Rainy mornings have something of an ethereal charm in them. You wake up late and are not able to decide if to go on with the day or enjoy the last weekend of your holidays in bed. Technology has taken up so much of our stuff that going to the terrace to have a peaceful walk in the evening seems like a bliss in some form. Trying to juggle up friends, family, work, studies and the pressure of being in the 22nd year of life takes up a lot of energy. However, of late, there’s something new scaring away people. The fact that so many are already working and “we are still jobless.”
I read somewhere that facebook gives rise to narcissism. When everyone posts their smiling photos and every single achievement, there’s a tendency to feel that their lives are more happening and fun whereas we are just whiling away our time. Well, I’m doing that – I’m writing this blog and trying to meet the deadline I set up for myself. Whiling away time? Maybe!
But, all these career conversations make me wonder – Just because you see most of your batch-mates ‘settling down’, you feel like a loser who is doomed to search for jobs forever. In the quest for trying to get that ‘perfect’ life your you think they have, you tend to race with time and then give a status update about how you managed to get a call from some company with no job experience whatsoever. Where does this lead you? In the end, I mean? Yeah, there’s always “Jo hoga dekhenge par abhi izzat bachani hai” thing, but, what about the bigger picture? What about your journey and the ways you plan to achieve what you want?
Don’t get me wrong. I’ve had such stuff myself. My doctor told me I need to stop and think and not compare my life with others. Being financially independent and trying to help family is great, but there is a reason why parents say, “Itni jaldi kya hai? Ache se padh lo, fir toh saari zindagi kaam hi karna hai! Kaun sa ghar baithogi?” They get all heckled up when they see kids of neighbours getting where they wanted us sooner than us. But, nevertheless, somewhere our hasty decisions trouble them. Maybe, its because of the success-driven society we have. And the constant pressure to impress everybody around us.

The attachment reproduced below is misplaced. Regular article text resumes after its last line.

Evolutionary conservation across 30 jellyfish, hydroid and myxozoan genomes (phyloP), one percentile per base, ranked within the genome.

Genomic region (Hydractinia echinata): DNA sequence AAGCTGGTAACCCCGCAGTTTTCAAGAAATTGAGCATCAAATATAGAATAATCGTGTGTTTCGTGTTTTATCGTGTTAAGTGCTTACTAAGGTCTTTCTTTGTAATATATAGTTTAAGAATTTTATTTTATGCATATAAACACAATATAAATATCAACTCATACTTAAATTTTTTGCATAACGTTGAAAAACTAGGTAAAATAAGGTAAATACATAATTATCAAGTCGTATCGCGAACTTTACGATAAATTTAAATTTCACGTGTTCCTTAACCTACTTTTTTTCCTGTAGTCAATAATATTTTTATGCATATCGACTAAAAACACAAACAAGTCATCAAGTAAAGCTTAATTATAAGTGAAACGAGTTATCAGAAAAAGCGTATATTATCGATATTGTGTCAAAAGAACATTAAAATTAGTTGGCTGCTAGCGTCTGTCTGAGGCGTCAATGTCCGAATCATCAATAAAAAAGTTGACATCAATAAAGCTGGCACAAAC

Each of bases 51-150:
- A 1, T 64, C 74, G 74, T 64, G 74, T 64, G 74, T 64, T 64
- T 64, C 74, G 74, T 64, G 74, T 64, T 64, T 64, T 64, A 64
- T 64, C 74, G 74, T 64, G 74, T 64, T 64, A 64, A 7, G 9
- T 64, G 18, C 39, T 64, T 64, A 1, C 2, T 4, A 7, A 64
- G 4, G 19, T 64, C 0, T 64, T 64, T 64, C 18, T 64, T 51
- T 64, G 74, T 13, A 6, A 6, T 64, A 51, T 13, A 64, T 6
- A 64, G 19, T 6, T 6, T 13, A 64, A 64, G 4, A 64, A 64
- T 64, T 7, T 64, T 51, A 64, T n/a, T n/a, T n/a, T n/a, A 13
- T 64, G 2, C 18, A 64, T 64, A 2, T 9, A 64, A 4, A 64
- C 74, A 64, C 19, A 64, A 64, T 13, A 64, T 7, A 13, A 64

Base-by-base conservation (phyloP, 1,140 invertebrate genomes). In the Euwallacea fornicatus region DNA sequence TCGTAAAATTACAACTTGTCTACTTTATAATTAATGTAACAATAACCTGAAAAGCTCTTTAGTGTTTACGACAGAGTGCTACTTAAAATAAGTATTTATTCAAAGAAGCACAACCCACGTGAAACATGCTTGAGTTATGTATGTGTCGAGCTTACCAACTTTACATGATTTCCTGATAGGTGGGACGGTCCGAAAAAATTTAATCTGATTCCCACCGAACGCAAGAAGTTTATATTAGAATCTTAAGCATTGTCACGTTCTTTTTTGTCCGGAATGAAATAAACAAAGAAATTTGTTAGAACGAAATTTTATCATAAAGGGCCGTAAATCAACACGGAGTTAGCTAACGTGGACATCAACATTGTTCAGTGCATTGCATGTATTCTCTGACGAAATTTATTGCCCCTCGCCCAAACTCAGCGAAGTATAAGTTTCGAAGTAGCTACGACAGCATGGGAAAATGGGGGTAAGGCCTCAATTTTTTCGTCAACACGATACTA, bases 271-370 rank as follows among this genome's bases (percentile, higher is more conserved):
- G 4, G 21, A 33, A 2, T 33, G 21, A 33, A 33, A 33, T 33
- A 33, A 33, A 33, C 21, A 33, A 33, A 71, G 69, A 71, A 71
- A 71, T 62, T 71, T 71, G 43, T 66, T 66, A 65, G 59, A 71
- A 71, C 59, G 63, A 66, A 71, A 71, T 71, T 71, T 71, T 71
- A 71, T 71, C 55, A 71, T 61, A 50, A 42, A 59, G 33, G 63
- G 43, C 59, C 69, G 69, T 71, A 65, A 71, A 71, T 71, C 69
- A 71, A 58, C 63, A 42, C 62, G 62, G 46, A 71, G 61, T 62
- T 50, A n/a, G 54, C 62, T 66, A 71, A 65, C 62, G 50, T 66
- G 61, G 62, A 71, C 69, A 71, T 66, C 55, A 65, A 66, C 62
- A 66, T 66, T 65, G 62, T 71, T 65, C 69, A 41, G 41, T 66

Having the courage to carve your own path is rare. Not because its hard per se, but because people around you tend to question your each and every move, including why you need to settle down before your late twenties. And that’s why we have very few people who tend to “Listen to the voice of the universe and then, get ready to pass the test the universe throws at us.” No wonder, the biggest test is on how to walk away from the dogs who constantly bark at you. Our culture, as I read in Mitch Albom’s book “Tuesdays with Morrie”, focuses too much on achievements and time duration and less on how people got there. That explains why most parents want kids to opt for engineering rather than medicine because, come on, have you ever seen a 20-something doctor?? Who’s gonna marry you once you hit your thirties?